The cost of errors in antitrust
Jonathan Baker earned a J.D. from Harvard and a Ph.D. (in Economics) from Stanford, served as Chief Economist at the Federal Communications Commission, and now teaches antitrust and economic regulation at American University’s Washington College of Law.
He’s also written an important article on how an obsession with avoiding “false positives” in antitrust litigation systematically biases courts against cases unless they involve price-fixing or market division, horizontal mergers resulting in duopoly or monopoly, or a narrow range of exclusionary conduct.
Baker’s article — Taking the Error Out of “Error Cost” Analysis: What’s Wrong with Antitrust’s Right, 80 Antitrust L.J. 1 (2015) (SSRN version available here) — starts with he observation that the Chicago School‘s critique of antitrust law produced some healthy changes in doctrine since the 1970s. But he quickly points out that “the receptivity of the Supreme Court to conservative antitrust arguments” has generated “what are likely the most favorable antitrust rules for defendants in at least seven decades”. Id. at 37. Those rules make winning a Sherman Act claim that challenges most efforts by single firms to thwart rivals extraordinarily difficult.
More conservative reform?
Although Baker believes that the pendulum has swung too far in the conservative direction, he doesn’t focus his argument on showing mistakes in existing precedent. He instead looks to the future, stressing that Chicagoans and their acolytes “call for additional reforms to limit the application of antitrust rules” and “often justify their proposals by invoking error cost analysis.” Id. The problem with doubling down on the Chicago approach arises from the fact, Baker urges, that the conservatives make assumptions that “systematically overstate the incidence and significance of false positives, understate the incidence and significance of false negatives, and understate the net benefits of various rules by overstating their costs.” Id.
“False positive” refers to “finding violations [of antitrust law] when the conduct did not harm competition”. Id. at 7. Conservatives highlight the “social costs” of allowing false positives but minimize the social costs of permitting “false negatives” — finding no violations when the behavior did injure competition.
The heart of the article reviews five “erroneous assumptions about markets” and four “erroneous assumptions about institutions”. Id at 8 & 23. I’ll summarize Baker’s views on each below.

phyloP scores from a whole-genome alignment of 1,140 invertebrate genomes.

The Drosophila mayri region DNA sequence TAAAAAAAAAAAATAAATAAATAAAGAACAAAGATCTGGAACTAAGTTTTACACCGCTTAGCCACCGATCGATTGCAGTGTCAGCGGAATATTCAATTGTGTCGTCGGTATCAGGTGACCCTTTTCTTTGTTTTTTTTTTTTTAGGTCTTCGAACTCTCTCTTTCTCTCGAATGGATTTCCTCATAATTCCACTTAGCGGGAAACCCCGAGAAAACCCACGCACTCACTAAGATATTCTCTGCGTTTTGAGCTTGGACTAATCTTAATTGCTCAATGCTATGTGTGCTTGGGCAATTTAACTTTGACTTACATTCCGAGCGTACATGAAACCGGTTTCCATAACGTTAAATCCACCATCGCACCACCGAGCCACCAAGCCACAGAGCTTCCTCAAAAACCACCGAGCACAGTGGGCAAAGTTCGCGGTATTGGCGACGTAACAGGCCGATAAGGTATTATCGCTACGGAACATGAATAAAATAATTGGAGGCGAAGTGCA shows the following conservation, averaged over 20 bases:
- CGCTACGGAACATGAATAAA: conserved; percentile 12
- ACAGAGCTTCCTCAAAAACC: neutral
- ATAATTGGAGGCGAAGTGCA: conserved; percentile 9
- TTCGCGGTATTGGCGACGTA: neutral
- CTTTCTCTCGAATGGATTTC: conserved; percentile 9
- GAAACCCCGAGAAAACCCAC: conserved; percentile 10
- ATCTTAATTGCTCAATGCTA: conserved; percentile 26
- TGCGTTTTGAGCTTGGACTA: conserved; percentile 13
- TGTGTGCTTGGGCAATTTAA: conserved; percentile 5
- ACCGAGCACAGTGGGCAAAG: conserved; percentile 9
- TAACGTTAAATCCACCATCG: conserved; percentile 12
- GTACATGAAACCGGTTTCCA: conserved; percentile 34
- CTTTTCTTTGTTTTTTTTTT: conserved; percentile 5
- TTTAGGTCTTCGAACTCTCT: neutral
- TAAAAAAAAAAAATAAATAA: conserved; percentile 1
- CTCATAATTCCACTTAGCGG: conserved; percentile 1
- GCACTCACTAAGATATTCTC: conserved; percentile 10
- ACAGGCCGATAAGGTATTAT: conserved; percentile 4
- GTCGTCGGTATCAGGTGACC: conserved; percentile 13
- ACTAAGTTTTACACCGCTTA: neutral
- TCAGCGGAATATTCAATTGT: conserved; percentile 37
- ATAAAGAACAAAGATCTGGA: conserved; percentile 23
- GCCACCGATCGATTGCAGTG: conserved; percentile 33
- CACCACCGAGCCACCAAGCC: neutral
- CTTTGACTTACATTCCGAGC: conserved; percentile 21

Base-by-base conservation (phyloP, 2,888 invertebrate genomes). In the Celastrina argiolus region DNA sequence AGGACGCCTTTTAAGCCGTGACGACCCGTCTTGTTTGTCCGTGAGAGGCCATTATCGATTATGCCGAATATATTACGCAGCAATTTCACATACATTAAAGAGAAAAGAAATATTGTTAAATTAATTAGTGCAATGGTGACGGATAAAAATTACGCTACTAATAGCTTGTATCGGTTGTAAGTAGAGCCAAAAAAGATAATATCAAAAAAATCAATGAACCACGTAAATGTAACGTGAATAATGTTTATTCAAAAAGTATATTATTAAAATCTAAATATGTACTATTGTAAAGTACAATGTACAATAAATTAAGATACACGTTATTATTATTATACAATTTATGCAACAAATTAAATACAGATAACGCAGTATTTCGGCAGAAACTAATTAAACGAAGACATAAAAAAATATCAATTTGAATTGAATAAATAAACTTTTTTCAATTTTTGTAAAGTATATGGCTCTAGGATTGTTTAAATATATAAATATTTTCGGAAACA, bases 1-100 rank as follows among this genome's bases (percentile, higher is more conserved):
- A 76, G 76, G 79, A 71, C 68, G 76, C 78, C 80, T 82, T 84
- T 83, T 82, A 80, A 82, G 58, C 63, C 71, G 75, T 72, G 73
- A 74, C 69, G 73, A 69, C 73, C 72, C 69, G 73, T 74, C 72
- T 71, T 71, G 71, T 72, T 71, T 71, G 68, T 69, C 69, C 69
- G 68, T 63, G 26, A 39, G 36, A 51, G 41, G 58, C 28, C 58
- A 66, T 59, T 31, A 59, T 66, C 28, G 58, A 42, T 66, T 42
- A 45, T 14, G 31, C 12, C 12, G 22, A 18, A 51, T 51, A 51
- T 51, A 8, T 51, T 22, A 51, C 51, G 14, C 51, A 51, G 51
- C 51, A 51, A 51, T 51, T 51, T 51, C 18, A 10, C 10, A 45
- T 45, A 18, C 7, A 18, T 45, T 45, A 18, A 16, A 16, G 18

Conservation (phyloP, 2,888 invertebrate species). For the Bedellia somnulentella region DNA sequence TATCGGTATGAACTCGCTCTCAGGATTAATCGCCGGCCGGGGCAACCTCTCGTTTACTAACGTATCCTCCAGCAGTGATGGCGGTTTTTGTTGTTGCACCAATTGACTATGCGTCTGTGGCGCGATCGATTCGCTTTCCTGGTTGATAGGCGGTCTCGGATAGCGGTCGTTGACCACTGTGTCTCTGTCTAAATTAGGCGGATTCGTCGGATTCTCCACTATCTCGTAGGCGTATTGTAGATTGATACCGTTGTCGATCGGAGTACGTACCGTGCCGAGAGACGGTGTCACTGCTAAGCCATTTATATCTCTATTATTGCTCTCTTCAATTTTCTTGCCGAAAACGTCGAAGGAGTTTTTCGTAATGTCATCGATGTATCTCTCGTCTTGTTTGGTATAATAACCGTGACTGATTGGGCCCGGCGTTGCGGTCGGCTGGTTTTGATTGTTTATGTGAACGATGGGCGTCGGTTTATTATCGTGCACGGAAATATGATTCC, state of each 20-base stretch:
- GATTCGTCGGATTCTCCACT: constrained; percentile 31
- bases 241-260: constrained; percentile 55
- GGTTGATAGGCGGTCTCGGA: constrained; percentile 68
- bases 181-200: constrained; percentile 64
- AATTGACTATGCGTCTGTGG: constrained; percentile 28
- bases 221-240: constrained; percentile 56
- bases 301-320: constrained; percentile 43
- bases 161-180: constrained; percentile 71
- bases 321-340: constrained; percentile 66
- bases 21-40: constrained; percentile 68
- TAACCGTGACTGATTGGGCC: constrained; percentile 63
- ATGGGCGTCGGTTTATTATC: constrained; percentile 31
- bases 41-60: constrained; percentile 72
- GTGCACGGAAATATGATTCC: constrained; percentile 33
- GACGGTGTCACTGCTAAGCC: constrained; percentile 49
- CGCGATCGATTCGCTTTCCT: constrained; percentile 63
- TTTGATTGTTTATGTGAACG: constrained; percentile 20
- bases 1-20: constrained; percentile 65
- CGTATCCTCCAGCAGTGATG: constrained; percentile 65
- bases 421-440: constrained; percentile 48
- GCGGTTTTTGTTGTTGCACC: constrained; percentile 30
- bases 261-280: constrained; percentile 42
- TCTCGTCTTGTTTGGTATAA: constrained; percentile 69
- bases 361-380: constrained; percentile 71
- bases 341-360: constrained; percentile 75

Wrong ideas about markets
1. Markets self-correct through entry. Barriers to entry and the ingenuity of incumbents often make entry or the threat of entry by new competitors ineffective. Monopolies and cartels often persist for a decade or more “even when antitrust enforcement cuts short their duration.” Id. at 11.
2. Markets self-correct because oligopolies compete and cartels are unstable. Studies show that oligopolies compete as little as possible, and “many cartels have been long-lasting.” Id. at 13.
3. Markets perform well because monopolies innovate. The argument “ignores several important ways that greater competition enhances incentives to innovate.” Id. at 14. The spur of competition — not monopoly profits — maximizes innovation.
4. Monopolists cannot obtain more than a single monopoly profit. The single-monopoly-profit thesis holds only if the monopolist “has literally no rivals and faces no potential entrants” and if “buyers have literally no alternative to the monopolist’s products”. Id. at 16. Otherwise, a monopolist can and will use its market power to deter or crush fringe competitors and upstarts.
5. Business practices prevalent in competitive markets cannot harm competition. Tactics that may produce benefits in a competitive market may do harm in the hands of a firm or group of firms that wield market power. Id. at 20-22
Mistakes about courts and agencies
1. Erroneous judicial precedents are more durable than the exercise of market power. Cartels keep their potency as long as or longer than the (small number of) bad decisions that conservatives point to. Id. at 23-25.
2. Antitrust institutions are manipulated by complaining competitors. Conservatives offer no reason to think that small upstarts fare better in enlisting the support of agencies than large incumbents do or that courts do not sniff out unworthy cases by whiny competitors. Id. at 25-29.
3. Courts cannot tell whether exclusionary conduct harms competition or promotes it. Courts do fine with figuring out if collusive behavior injures competition and can do just as well with exclusionary conduct. The remedy in any event involves making clearer rules instead of abandoning the effort to protect against exclusionary strategies and tactics that reduce competition. Id. at 29-32.
4. Courts cannot control the costs of private litigation. The Supreme Court made antitrust cases — especially class actions — harder to bring out of “concern with the transaction costs of private litigation” but “adopted these measures with little evidence that lower courts are unable to manage private litigation, and without attempting to show that the benefits, if any, that society derives from reduced transaction costs exceed the social costs of restricting both private and public (federal and state) antitrust enforcement.” Id. at 33.
Does antitrust enforcement justify its costs?
Baker believes that “[t]he benefits of antitrust enforcement as a whole almost surely exceed costs by a wide margin, creating a strong presumption in favor of robust enforcement.” Id. at 36. He estimates that “the benefits are, at a minimum, 50 times the costs. Id. at 36 n.158 (citing Jonathan B. Baker, The Case for Antitrust Enforcement, J. Econ. Persp. at 43-45 (Autumn 2003)).
Baker makes a powerful case for questioning the current orthodoxy around Sherman Act cases involving exclusionary conduct. Let’s hope a good many judges, lawyers, and economists read his compelling critique.